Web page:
Chinese Plastics market sees buoyancy in March after two weeks of stagnation
- 08-Mar-2022 4:59 PM
- Journalist: Xiang Hong
Asian polymers prices started to recover in March after witnessing stagnation in demand during the second half of February. The war fuelled demand for commodities translated into a rise in input costs for manufacturers of Plastics by the first week of March. Monomer prices witnessed a sharp surge during the first week of March as Naphtha prices in the Asia Pacific region increased by over USD 120/MT. The cost pressure from upstream crude oil prices left no cushion for the refiners to absorb the cost shock, even partly, as naphtha crack spreads converged to historic lows by the last week of February.
Polypropylene (Homopolymer) prices rose by 8% as assessed on 8th March 2022. Polymer Grade Propylene (PGP) prices could come under further pressure in the second week as WTI touched the USD 130/b mark as of Monday the 7th of March. The PGP market saw no respite from the alternative feedstock, LPG prices as spreads of propane dehydrogenation plants continue to deteriorate. Average LPG prices in China saw an increase of close to 20% in the first eight days of the month. Spot resin purchases improved since the tail end of February as downstream moulders and compound manufacturers resorted to spot buying in expectation of higher future prices come March. Refiners too have resorted to stocking up Crude Oil in the first week of March which contributed partly to the sharp rise in prices of Crude Oil.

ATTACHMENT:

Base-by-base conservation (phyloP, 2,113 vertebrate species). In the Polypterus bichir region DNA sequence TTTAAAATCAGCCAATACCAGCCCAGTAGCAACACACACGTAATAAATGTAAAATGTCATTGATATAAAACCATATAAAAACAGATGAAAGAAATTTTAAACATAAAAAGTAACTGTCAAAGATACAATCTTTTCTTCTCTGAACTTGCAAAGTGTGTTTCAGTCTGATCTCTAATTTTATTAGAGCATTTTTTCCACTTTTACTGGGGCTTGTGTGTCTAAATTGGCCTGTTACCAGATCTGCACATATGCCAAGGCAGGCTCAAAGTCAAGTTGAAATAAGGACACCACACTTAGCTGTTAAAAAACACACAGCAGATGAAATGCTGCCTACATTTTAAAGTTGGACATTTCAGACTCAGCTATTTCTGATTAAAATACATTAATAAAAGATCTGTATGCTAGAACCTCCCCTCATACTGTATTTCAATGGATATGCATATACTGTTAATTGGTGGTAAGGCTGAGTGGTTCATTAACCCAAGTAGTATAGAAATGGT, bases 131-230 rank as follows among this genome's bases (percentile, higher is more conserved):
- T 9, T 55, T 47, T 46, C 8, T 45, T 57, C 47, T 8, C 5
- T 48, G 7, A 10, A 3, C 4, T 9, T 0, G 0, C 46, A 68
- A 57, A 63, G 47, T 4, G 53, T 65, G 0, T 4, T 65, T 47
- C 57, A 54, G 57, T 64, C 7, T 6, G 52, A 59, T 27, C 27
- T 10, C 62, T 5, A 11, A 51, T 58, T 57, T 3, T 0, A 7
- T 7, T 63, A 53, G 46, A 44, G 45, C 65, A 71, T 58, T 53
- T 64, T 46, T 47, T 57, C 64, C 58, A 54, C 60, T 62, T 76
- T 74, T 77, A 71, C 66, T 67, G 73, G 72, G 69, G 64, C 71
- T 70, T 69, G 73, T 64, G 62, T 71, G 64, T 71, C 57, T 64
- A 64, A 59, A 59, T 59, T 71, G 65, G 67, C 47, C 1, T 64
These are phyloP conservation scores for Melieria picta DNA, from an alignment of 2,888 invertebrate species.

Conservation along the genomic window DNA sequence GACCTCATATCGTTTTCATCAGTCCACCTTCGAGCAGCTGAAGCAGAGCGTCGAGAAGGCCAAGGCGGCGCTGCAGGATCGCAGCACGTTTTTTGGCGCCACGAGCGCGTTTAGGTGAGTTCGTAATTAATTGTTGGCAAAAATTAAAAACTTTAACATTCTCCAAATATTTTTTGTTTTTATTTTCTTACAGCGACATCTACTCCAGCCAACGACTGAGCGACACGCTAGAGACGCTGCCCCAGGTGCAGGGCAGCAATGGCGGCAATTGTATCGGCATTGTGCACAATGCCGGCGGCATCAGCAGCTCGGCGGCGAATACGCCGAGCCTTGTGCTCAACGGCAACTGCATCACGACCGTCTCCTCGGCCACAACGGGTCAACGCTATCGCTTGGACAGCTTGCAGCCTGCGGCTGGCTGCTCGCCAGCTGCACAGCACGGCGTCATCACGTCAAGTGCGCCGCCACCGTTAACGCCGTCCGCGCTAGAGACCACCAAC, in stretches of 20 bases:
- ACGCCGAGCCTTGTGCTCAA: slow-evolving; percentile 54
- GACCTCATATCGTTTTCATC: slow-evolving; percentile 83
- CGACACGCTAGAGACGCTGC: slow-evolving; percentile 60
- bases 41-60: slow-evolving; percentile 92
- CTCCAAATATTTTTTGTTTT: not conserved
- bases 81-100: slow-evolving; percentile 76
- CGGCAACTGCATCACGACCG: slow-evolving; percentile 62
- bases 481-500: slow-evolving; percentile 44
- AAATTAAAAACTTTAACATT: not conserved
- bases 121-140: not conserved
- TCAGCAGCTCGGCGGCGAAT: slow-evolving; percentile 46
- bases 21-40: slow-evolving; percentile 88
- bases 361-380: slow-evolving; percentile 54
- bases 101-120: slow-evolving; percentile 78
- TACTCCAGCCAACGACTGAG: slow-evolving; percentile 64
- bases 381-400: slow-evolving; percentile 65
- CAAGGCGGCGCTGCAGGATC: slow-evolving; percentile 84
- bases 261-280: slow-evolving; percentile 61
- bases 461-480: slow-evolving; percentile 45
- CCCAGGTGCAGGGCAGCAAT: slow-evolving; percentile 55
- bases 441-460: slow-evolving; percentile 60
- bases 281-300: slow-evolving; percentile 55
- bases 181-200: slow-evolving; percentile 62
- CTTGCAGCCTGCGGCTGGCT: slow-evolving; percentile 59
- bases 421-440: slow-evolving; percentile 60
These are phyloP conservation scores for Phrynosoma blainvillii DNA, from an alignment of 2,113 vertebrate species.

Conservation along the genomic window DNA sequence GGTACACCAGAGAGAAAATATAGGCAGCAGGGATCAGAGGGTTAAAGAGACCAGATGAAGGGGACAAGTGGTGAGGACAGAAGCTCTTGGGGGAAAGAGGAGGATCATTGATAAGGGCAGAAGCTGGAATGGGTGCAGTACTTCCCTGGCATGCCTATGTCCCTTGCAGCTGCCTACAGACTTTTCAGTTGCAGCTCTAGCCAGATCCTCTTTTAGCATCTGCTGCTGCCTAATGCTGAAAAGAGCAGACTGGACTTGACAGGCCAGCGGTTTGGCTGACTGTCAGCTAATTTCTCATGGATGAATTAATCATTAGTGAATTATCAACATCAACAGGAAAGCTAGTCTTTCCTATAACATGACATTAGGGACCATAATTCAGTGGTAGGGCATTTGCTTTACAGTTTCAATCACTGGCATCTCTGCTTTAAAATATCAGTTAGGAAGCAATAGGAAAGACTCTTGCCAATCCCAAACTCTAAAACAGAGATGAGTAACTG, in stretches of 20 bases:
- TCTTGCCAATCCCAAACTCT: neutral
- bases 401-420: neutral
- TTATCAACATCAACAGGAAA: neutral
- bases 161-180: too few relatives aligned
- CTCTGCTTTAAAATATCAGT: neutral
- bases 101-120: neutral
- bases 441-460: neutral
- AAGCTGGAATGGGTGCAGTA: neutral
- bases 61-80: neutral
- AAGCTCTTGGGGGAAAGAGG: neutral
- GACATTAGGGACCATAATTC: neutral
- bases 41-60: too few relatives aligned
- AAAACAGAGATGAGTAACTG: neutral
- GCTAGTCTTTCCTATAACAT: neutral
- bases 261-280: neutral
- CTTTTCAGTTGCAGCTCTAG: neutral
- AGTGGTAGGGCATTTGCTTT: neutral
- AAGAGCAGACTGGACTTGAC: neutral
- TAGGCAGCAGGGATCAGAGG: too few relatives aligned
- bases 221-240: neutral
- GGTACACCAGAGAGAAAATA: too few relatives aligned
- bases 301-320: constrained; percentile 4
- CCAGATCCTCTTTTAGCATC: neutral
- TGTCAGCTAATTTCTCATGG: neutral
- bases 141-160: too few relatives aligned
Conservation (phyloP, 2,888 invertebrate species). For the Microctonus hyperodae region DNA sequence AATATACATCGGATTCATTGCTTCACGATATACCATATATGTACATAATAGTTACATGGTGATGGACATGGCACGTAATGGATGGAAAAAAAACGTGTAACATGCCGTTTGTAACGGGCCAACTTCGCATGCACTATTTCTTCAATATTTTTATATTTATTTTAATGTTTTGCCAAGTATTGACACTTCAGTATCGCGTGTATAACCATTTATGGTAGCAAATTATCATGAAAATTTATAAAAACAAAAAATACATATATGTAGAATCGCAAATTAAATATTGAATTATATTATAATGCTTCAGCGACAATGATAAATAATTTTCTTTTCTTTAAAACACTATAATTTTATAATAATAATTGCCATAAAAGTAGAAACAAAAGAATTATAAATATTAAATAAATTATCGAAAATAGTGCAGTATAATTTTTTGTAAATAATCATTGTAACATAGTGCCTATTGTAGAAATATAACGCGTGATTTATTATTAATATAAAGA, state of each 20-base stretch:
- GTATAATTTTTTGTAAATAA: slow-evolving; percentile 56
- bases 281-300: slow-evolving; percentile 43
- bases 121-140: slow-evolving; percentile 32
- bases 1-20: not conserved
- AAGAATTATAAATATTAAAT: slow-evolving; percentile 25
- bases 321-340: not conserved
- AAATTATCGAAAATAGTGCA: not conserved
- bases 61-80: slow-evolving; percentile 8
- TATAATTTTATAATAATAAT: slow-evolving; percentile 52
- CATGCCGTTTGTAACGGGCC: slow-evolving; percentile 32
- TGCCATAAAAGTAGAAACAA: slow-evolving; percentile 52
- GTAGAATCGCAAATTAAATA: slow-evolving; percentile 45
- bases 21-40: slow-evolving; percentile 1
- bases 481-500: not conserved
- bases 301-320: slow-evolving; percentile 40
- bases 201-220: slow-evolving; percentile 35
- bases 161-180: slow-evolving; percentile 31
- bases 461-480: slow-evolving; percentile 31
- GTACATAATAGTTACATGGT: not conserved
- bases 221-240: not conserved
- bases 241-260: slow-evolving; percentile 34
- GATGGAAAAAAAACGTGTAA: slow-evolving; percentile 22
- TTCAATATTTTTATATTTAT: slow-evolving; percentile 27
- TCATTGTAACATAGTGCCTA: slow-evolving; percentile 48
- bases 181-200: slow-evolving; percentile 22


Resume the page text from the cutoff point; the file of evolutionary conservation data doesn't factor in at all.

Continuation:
Ethylene monomer prices have also risen sharply since the mid-first week owing to a sharp price hike in downstream Naphtha prices. Spot purchases of High-Density Polyethylene (Blow Moulding and Film grades) improved since the first week of March while spot trade-in Low-Density Polyethylene (LDPE) and Linear Low- Density Polyethylene (LLDPE) film grade observed a sharp V-shaped recovery by the tail end of February. PE imports from South Asia, Southeast Asia and the Middle East continued to suffer from persisting supply chain disruptions on a global scale. Chinese exports of PP to Europe via the China Railway Express (CRE) have taken a hit due to the ongoing war in Eastern Europe.
The demand for plastics is expected to further rise in the coming few weeks as the war in Europe sees no signs of de-escalation. ChemAnalyst’s forecast for the Oil and Gas market had been further revised taking into consideration the latest developments in Europe and the rest of the world. As per our latest assessment, Oil and Gas markets may not see any relief till mid to late April. Thus, the input costs for plastic manufacturers are expected to add further cost pressure on the prices of plastics even as the raw material costs have significantly increased the prices of PP and PE in the Asia Pacific region in general and the Chinese market in particular.